11. Unlike the previous months, when upward pressures on inflation originated in food and tradables, the increase of inflation in February was explained by the behavior of regulated items and non-tradables excluding food and regulated items. In addition to the effects of El Niño and the depreciation of the peso on these groups, prices increases could be associated with the activation of indexation mechanisms and increased labor costs. The variation in the prices of tradable goods (excluding food and regulated items) and food remained high, but it was lower than the one observed in January. 


12. Inflation expectations collected from the monthly survey to economic analysts in March stood at 5.72% for December this year, 4.41% to 12 months, and 3.77% to 24 months. Those embedded in public debt bonds to 2, 3, 5, and 10 years decreased so far in March vis-à-vis the previous month, although they remain above 4.4%.


13. The effects of El Niño, pass-through of the depreciation of the peso to prices, and the activation of indexation mechanisms on prices and salaries could keep inflation high during the first semester of the year. Shocks in food prices and depreciation are expected to begin fading in the second semester, which, together with actions in monetary policy should lead inflation towards its target during 2017.


 In summary, a significant gap between expenditure and national income persists. High increases in food prices and the partial pass-through of depreciation to domestic prices continue to exert inflationary pressures. Inflation expectations remain high, and the risk of a slowdown of domestic demand in excess of that which is consistent with the decline in national income continues to be moderated. 




The members of the Board agree that it is necessary to continue increasing the benchmark interest rate. Although the increase in inflation expectations has moderated, the levels remain high. The data on the adjustment of the current account deficit show a slight improvement in millions of US dollars, but its level still requires adjusting, on which both the monetary and the fiscal policies must continue working.


The majority of the Board Members considered that it is appropriate to continue with the path of 25 bp increases. They highlighted the moderation observed in the increase of inflation expectations in February, which could be reinforced with a more stable exchange rate. Also, they opined that transmission of policy rate increases to the economy is operating effectively, and they expect it to continue doing so throughout this year. As for the external adjustment, they stressed that the value of the current account deficit in US dollars lowered in 2015 vis-à-vis the value in 2014; one of the Board members mentioned that the recent upturn in the price of oil could lead the current account deficit to be even lower in 2016 than initially projected. However, as long as there are external imbalances and a gap between inflation expectations and the goal, they consider necessary that domestic demand accentuate its deceleration process and that the monetary policy continues contributing to this adjustment.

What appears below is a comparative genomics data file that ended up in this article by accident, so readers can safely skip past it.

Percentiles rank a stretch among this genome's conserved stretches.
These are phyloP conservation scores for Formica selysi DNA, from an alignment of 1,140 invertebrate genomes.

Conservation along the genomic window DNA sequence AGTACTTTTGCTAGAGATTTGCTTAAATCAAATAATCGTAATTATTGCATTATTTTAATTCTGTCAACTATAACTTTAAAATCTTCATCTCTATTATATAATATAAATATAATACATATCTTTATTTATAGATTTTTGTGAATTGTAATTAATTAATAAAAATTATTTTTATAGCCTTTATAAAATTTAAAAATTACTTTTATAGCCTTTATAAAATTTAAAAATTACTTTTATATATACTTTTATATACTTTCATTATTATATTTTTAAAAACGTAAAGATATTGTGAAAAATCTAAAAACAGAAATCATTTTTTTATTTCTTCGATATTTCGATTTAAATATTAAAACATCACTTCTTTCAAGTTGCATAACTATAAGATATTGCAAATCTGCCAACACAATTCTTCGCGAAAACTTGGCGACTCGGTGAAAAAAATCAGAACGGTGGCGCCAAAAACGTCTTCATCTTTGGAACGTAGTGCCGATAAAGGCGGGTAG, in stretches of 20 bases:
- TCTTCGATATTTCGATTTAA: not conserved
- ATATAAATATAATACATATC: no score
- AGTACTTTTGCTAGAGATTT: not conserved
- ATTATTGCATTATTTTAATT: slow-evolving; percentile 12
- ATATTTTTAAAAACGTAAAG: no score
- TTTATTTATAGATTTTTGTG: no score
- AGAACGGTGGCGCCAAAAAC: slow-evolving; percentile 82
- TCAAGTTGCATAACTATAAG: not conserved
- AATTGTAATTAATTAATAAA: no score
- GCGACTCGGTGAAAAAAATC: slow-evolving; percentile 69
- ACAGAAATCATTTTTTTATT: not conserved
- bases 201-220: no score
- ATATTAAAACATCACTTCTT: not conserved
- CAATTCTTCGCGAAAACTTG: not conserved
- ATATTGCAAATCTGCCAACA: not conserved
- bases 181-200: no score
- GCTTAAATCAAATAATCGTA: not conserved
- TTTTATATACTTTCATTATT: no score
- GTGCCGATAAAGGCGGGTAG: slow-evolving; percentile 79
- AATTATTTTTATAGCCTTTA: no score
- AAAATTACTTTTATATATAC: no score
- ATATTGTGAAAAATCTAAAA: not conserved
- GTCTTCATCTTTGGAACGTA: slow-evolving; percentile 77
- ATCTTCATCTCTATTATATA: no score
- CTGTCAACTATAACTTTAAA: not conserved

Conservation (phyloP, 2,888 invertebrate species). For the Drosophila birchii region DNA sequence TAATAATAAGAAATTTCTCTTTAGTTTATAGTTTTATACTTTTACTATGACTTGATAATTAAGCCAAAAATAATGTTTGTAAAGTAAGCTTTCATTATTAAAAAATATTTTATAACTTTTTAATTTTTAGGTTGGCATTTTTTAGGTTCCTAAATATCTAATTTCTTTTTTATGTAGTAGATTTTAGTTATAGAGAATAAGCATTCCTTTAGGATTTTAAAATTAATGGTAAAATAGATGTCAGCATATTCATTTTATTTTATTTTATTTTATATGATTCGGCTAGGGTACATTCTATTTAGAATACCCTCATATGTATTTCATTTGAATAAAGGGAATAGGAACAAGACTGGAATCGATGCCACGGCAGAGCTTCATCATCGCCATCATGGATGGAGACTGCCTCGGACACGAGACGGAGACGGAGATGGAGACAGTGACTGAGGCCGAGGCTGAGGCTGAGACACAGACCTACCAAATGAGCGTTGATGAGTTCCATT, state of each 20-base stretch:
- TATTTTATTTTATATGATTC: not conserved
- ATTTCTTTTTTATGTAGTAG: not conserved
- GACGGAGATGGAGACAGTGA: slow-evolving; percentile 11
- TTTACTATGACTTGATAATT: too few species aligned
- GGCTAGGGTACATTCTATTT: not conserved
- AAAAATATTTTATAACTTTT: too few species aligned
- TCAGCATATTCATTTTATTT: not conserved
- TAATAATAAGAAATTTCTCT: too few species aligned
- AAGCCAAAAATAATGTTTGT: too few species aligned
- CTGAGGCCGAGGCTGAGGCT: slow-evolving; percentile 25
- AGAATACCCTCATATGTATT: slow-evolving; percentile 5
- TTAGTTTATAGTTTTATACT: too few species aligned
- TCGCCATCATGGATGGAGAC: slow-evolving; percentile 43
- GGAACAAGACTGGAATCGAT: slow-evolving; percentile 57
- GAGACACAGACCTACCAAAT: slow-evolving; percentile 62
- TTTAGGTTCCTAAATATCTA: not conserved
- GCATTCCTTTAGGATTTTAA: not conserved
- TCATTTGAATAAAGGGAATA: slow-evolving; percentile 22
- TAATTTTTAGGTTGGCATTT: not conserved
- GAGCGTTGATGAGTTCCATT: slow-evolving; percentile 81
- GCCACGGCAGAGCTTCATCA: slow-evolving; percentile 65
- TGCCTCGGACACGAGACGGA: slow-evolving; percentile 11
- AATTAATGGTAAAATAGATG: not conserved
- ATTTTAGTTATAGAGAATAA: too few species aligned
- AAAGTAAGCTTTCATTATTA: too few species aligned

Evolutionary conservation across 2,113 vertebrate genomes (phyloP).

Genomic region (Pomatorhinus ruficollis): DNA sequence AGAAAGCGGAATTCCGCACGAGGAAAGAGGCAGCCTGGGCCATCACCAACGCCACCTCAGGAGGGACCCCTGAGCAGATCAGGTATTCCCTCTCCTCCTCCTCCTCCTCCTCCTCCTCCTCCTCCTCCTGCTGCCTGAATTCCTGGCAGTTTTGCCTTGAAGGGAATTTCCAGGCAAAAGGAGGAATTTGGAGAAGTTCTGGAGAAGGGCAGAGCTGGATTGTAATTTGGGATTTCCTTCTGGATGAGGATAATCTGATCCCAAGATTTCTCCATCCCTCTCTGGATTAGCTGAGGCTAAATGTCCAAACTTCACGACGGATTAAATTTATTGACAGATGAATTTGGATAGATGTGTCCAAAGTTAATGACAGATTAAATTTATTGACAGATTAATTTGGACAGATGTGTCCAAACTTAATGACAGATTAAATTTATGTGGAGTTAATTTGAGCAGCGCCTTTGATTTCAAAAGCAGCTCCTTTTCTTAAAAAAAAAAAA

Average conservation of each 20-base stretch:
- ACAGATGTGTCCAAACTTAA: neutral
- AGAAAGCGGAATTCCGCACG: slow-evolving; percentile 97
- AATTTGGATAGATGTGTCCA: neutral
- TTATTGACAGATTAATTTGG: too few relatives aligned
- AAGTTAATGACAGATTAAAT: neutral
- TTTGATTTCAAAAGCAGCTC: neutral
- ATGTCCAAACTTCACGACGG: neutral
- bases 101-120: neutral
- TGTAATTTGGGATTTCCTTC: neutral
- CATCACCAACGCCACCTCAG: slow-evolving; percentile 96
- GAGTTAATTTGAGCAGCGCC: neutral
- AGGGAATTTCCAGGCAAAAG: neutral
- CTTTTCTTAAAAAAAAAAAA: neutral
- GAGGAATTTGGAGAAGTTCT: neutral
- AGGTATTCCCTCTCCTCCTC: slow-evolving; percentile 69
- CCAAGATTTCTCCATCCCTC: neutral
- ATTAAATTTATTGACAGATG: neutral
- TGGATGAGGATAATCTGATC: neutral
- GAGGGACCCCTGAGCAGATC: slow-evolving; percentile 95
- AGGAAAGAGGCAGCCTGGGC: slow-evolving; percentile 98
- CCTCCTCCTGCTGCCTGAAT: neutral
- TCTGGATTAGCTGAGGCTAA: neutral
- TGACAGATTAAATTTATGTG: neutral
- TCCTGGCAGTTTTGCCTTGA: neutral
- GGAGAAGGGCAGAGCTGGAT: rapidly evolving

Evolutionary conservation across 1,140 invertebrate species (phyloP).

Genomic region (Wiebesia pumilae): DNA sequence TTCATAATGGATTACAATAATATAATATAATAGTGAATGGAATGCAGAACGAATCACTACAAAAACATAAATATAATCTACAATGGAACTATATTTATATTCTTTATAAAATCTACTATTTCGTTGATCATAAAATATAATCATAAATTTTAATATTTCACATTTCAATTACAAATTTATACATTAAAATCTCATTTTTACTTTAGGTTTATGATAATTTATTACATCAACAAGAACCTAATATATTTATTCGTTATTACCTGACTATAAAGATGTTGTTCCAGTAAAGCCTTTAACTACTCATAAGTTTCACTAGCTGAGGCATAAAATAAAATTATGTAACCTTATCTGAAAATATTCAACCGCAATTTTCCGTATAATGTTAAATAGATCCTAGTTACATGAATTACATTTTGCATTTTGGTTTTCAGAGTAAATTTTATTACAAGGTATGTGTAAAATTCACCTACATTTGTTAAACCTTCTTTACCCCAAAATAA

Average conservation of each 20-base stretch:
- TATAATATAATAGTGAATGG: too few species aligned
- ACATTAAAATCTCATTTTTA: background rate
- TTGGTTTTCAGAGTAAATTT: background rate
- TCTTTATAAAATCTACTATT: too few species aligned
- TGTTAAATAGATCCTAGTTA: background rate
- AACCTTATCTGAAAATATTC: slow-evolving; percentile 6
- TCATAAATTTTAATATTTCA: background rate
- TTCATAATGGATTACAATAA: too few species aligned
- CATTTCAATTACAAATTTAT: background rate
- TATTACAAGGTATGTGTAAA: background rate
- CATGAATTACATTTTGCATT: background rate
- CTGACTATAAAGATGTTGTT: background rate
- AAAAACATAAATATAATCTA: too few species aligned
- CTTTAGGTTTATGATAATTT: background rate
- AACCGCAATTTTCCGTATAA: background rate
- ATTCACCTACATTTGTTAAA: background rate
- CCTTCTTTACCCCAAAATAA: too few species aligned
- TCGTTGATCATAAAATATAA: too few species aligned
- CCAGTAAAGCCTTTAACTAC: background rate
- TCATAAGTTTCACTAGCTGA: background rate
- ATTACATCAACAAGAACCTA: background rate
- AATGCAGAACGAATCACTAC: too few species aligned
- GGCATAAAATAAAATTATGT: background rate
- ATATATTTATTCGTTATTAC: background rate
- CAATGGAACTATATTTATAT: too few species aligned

The other Board Members proposed a 50 bp increase in the benchmark interest rate. They consider that there is a risk that, once the effects of the transitory shocks to prices have passed, inflation converges to a level higher than the target. This could be suggested by (i) the strong increase of core inflation indicators during the past 17 months, whose average has reached 6.1%; (ii) the activation of indexation mechanisms, with a figure for inflation of 6.77% by the end of 2015 and which posted at 7.6% in February this year; (iii) the existence of inflation expectations that, in the majority of its measurements, exceed the 3.0% goal and its control range (from 2.0% to 4.0%); and (iv) a higher-than-expected dynamism of domestic demand in an economy that shows excess spending over income, reflected in the large deficit in the current account of the balance of payments. This excess takes place in the context of an output gap close to zero and a benchmark interest rate that can hardly be assimilated to a contractionary policy stance. In their opinion, a path of stronger increases to the interest rates would have accelerated convergence of inflation expectations to the target, contributed to a greater reduction of the current account deficit, and allowed to end the cycle of increases of the interest rate earlier. Similarly, it would also have made it easier to achieve a more comfortable position to face future negative external shocks, in terms of having more controlled inflation expectations and less external vulnerability.




The Board of Directors of Banco de la República, by majority, decided to increase the benchmark interest rate by 25 bp to 6.5%.



Bogotá D.C.,